How forward-thinking modern boards use technology

At the start of the pandemic, Debra Everitt McCormack was fielding calls from desperate board members about joining their video conference calls.

“One of them texted me right away and said, ‘Debbie, I need your help with this Zoom thing,’ because they’ve never used it before,” says Everitt McCormack, global lead for effectiveness and sustainability at Accenture. “Traditionally, they used a phone, so when they had a meeting that wasn’t in person, that meant it was through a conference call, not through a video call. And so the transition to video calls was not easy.”

Two years later, we still forget to silence ourselves. But the board members have at least largely moved away from their camera shots into the phase of perfectly staged video backgrounds without the mishaps of stuck cat-face filters.

In many ways, the pandemic accelerated the adoption of technology for many modern boards, but it’s an issue that has been in play long before “COVID” entered the vernacular, and it’s a space many boards are still tackling.

Everitt McCormack co-wrote an article in 2019 on how boards needed to implement technology. These days, she says, there are three things a board needs to consider: whether board members have the necessary skills to use that technology; how are they addressing risks like cyber risks with that technology; and how board members are being educated on new technologies.

“It’s imperative that organizations … are demystifying the technology that’s being used and the challenges associated with that,” she says.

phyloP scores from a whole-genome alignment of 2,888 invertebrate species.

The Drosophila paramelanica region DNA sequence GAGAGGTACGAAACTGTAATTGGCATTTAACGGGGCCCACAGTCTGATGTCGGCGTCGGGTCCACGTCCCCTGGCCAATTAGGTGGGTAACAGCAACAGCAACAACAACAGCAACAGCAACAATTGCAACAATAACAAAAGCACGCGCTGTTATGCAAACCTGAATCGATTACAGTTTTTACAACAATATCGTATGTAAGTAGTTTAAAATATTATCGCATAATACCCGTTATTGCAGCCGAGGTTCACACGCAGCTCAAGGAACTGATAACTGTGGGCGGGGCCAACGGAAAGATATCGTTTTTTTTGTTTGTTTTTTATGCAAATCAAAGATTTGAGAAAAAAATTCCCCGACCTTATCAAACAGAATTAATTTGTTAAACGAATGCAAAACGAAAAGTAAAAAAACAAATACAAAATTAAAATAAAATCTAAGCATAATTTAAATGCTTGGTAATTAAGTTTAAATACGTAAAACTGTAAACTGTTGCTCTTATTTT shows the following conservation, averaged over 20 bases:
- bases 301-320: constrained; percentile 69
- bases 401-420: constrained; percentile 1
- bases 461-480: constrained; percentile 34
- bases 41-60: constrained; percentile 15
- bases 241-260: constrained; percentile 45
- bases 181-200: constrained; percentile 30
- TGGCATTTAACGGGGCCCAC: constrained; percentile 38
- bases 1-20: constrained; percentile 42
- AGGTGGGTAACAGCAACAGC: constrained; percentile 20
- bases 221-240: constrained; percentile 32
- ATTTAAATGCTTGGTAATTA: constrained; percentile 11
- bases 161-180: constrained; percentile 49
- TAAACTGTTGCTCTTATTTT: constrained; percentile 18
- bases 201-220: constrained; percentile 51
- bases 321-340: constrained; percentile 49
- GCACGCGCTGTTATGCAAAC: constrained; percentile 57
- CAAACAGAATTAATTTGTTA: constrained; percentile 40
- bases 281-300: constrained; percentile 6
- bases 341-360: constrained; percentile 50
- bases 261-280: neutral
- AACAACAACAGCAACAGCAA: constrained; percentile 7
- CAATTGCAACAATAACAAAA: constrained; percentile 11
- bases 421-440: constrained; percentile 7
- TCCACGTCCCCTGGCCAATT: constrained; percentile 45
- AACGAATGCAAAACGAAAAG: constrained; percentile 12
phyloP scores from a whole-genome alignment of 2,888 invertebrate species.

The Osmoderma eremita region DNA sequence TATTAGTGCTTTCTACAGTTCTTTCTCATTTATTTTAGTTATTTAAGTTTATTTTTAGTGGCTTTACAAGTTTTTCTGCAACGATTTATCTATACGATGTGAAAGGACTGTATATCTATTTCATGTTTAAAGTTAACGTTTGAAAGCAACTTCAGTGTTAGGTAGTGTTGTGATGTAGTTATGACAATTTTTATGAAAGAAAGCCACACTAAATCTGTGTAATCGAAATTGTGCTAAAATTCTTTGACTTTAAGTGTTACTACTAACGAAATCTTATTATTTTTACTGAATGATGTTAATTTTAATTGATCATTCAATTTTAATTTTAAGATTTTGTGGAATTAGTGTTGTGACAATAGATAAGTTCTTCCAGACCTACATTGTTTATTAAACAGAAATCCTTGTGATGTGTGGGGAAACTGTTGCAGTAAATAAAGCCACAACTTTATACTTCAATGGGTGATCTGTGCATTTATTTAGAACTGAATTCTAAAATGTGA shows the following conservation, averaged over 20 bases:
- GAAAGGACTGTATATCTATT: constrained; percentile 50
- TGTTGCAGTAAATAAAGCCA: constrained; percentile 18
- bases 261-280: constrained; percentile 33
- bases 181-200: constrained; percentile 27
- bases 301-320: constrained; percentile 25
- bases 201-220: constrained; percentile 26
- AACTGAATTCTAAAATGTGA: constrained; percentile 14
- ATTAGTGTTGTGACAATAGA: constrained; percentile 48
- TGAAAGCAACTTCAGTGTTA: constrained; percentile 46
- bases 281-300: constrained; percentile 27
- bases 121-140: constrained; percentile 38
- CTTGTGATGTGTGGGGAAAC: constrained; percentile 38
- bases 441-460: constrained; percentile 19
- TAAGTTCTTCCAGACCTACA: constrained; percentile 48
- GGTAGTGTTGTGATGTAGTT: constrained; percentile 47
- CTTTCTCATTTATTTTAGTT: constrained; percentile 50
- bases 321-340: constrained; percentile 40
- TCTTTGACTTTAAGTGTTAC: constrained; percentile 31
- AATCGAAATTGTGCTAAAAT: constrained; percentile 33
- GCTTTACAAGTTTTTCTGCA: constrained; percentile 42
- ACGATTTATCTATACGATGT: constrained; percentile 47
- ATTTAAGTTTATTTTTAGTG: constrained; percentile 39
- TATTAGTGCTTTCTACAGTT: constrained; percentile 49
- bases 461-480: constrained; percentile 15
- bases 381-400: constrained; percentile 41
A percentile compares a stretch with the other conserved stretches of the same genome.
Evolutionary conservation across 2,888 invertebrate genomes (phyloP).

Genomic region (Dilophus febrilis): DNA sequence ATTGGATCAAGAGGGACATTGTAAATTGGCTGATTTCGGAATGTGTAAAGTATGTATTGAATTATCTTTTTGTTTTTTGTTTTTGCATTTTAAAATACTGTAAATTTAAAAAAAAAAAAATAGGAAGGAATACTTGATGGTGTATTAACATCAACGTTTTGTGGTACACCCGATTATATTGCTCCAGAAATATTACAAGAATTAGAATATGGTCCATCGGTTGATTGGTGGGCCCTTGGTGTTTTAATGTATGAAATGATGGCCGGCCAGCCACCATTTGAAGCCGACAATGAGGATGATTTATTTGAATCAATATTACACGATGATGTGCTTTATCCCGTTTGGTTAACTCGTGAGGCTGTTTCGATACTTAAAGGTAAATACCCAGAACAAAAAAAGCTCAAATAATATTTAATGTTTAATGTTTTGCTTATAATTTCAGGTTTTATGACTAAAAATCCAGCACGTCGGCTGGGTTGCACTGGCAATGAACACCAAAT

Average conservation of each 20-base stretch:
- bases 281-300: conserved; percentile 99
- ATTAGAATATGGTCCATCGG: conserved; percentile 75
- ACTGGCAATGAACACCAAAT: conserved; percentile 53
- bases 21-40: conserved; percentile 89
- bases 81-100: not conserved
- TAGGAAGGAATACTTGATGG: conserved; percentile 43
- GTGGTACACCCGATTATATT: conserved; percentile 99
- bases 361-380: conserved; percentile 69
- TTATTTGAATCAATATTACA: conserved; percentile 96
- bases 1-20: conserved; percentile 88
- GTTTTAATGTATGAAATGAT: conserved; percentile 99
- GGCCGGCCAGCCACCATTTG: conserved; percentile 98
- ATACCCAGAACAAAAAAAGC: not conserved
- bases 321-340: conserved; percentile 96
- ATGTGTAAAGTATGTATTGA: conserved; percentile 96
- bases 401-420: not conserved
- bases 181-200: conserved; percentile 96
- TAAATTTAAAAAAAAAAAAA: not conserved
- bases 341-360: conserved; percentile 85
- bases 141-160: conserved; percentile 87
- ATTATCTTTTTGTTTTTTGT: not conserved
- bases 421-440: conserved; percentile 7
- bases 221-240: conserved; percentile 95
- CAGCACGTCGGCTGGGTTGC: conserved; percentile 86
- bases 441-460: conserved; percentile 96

Manage meetings better

Before there was Zoom, there were software companies like OnBoard. Launched in 2003, the platform was intended to help boards run more effective meetings. Since the pandemic began, business has been booming.

“While the world was upside down in 2020, we were seeing the exact opposite,” says OnBoard CEO Paroon Chadha. “While it was difficult to hire the right people and expand quickly, we nearly tripled the size of the company in the last two and a half years.”

Chadha explains that the software helps board members coordinate outside meetings for a more efficient meeting when the time comes.

“There is a board meeting that I often have in mind before the meeting; there’s the board meeting I ended up having; and then a week later I realize there’s a meeting I should have had,” she says. “Our goal is to help committees have the meetings they should have had the first time.”

The platform allows users to share meeting agendas and minutes and even has ways to track time spent on each item to prevent meetings from running out. The technology is relatively easy to use, says Chadha, and most companies have internal systems to train their board members. Those who use the software report receiving their planners three days earlier than in the past, on average.

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“Because of COVID, people are more comfortable sharing information digitally, and because information is easier to share, board books have grown in size,” he says. Chadha believes that the pandemic has spurred this technology adoption.

“That will be the lasting legacy of COVID,” he said. “And because we are digital, this will, in a very significant way, give us the opportunity to be more diverse and inclusive.”

A level playing field

Everitt McCormack points to two statistics from Spencer Stuart in her Board Governance Trends report, showing how board members are using technology today. The first showed that as of 2021, the average age of an independent director was 63.

“People that age didn’t start their careers using a lot of technology,” says Everitt McCormack. The same report showed that only 15% of new independent directors had a tech background. “If the other 85% weren’t on video conference calls in the past and had to be now, it would be like those board members calling and saying, ‘I need help with this.'”

As more boards embrace technology, there could be an opportunity for others with inherent tech skills, perhaps younger employees in general, to step up and fill the void.